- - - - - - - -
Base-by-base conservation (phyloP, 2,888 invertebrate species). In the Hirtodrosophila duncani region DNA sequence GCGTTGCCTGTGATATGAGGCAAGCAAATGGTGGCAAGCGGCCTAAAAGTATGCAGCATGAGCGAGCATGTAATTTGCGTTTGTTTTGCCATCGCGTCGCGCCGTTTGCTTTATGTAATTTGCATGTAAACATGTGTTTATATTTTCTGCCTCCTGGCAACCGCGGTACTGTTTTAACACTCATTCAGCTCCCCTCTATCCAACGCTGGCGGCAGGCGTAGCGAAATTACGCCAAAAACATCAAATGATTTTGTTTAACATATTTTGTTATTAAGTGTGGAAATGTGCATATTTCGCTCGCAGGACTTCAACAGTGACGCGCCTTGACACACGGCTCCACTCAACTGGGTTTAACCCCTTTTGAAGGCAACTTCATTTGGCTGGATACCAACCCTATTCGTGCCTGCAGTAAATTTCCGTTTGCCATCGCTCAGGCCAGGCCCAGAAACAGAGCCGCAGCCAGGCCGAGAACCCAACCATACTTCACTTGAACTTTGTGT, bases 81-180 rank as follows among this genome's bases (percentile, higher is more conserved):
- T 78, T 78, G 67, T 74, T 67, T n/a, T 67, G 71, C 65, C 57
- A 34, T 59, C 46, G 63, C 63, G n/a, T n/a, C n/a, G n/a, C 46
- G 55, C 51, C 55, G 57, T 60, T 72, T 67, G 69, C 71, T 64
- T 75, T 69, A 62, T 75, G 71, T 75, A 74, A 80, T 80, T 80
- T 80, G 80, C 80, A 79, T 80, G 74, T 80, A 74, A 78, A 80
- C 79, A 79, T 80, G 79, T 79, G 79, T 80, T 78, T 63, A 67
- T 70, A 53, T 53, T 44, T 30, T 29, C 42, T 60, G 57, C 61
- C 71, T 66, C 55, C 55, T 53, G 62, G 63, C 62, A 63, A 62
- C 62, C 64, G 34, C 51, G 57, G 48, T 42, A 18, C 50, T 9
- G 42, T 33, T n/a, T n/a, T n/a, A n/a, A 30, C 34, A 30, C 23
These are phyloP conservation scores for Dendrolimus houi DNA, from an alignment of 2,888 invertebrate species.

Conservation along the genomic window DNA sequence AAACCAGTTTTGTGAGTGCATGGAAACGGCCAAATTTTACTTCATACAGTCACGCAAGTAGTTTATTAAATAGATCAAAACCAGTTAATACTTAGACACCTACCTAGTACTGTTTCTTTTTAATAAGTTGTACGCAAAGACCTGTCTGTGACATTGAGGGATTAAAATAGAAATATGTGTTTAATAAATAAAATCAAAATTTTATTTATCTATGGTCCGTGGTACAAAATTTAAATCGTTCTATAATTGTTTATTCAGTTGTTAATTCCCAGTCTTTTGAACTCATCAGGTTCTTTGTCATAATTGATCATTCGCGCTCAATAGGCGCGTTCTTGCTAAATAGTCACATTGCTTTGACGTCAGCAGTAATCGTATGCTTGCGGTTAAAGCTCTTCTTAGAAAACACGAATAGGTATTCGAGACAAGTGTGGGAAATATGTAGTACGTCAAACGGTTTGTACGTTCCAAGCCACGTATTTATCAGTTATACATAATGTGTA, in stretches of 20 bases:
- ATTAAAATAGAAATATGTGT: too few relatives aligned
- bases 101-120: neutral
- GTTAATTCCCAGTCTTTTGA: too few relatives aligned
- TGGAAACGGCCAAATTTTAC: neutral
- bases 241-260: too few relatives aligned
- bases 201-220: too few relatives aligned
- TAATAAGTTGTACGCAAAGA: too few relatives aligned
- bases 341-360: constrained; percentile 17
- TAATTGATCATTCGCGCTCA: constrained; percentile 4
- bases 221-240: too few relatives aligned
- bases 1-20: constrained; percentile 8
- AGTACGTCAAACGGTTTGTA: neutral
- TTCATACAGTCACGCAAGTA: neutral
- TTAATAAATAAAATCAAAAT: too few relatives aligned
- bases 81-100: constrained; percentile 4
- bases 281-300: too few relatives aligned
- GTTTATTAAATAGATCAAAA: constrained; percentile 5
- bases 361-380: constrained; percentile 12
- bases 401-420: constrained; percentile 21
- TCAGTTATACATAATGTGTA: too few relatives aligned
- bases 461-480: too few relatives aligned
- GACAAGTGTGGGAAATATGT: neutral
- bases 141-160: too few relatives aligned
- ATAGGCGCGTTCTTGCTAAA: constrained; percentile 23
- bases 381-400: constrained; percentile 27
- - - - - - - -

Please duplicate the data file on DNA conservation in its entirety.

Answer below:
Base-by-base conservation (phyloP, 2,888 invertebrate species). In the Hirtodrosophila duncani region DNA sequence GCGTTGCCTGTGATATGAGGCAAGCAAATGGTGGCAAGCGGCCTAAAAGTATGCAGCATGAGCGAGCATGTAATTTGCGTTTGTTTTGCCATCGCGTCGCGCCGTTTGCTTTATGTAATTTGCATGTAAACATGTGTTTATATTTTCTGCCTCCTGGCAACCGCGGTACTGTTTTAACACTCATTCAGCTCCCCTCTATCCAACGCTGGCGGCAGGCGTAGCGAAATTACGCCAAAAACATCAAATGATTTTGTTTAACATATTTTGTTATTAAGTGTGGAAATGTGCATATTTCGCTCGCAGGACTTCAACAGTGACGCGCCTTGACACACGGCTCCACTCAACTGGGTTTAACCCCTTTTGAAGGCAACTTCATTTGGCTGGATACCAACCCTATTCGTGCCTGCAGTAAATTTCCGTTTGCCATCGCTCAGGCCAGGCCCAGAAACAGAGCCGCAGCCAGGCCGAGAACCCAACCATACTTCACTTGAACTTTGTGT, bases 81-180 rank as follows among this genome's bases (percentile, higher is more conserved):
- T 78, T 78, G 67, T 74, T 67, T n/a, T 67, G 71, C 65, C 57
- A 34, T 59, C 46, G 63, C 63, G n/a, T n/a, C n/a, G n/a, C 46
- G 55, C 51, C 55, G 57, T 60, T 72, T 67, G 69, C 71, T 64
- T 75, T 69, A 62, T 75, G 71, T 75, A 74, A 80, T 80, T 80
- T 80, G 80, C 80, A 79, T 80, G 74, T 80, A 74, A 78, A 80
- C 79, A 79, T 80, G 79, T 79, G 79, T 80, T 78, T 63, A 67
- T 70, A 53, T 53, T 44, T 30, T 29, C 42, T 60, G 57, C 61
- C 71, T 66, C 55, C 55, T 53, G 62, G 63, C 62, A 63, A 62
- C 62, C 64, G 34, C 51, G 57, G 48, T 42, A 18, C 50, T 9
- G 42, T 33, T n/a, T n/a, T n/a, A n/a, A 30, C 34, A 30, C 23
These are phyloP conservation scores for Dendrolimus houi DNA, from an alignment of 2,888 invertebrate species.

Conservation along the genomic window DNA sequence AAACCAGTTTTGTGAGTGCATGGAAACGGCCAAATTTTACTTCATACAGTCACGCAAGTAGTTTATTAAATAGATCAAAACCAGTTAATACTTAGACACCTACCTAGTACTGTTTCTTTTTAATAAGTTGTACGCAAAGACCTGTCTGTGACATTGAGGGATTAAAATAGAAATATGTGTTTAATAAATAAAATCAAAATTTTATTTATCTATGGTCCGTGGTACAAAATTTAAATCGTTCTATAATTGTTTATTCAGTTGTTAATTCCCAGTCTTTTGAACTCATCAGGTTCTTTGTCATAATTGATCATTCGCGCTCAATAGGCGCGTTCTTGCTAAATAGTCACATTGCTTTGACGTCAGCAGTAATCGTATGCTTGCGGTTAAAGCTCTTCTTAGAAAACACGAATAGGTATTCGAGACAAGTGTGGGAAATATGTAGTACGTCAAACGGTTTGTACGTTCCAAGCCACGTATTTATCAGTTATACATAATGTGTA, in stretches of 20 bases:
- ATTAAAATAGAAATATGTGT: too few relatives aligned
- bases 101-120: neutral
- GTTAATTCCCAGTCTTTTGA: too few relatives aligned
- TGGAAACGGCCAAATTTTAC: neutral
- bases 241-260: too few relatives aligned
- bases 201-220: too few relatives aligned
- TAATAAGTTGTACGCAAAGA: too few relatives aligned
- bases 341-360: constrained; percentile 17
- TAATTGATCATTCGCGCTCA: constrained; percentile 4
- bases 221-240: too few relatives aligned
- bases 1-20: constrained; percentile 8
- AGTACGTCAAACGGTTTGTA: neutral
- TTCATACAGTCACGCAAGTA: neutral
- TTAATAAATAAAATCAAAAT: too few relatives aligned
- bases 81-100: constrained; percentile 4
- bases 281-300: too few relatives aligned
- GTTTATTAAATAGATCAAAA: constrained; percentile 5
- bases 361-380: constrained; percentile 12
- bases 401-420: constrained; percentile 21
- TCAGTTATACATAATGTGTA: too few relatives aligned
- bases 461-480: too few relatives aligned
- GACAAGTGTGGGAAATATGT: neutral
- bases 141-160: too few relatives aligned
- ATAGGCGCGTTCTTGCTAAA: constrained; percentile 23
- bases 381-400: constrained; percentile 27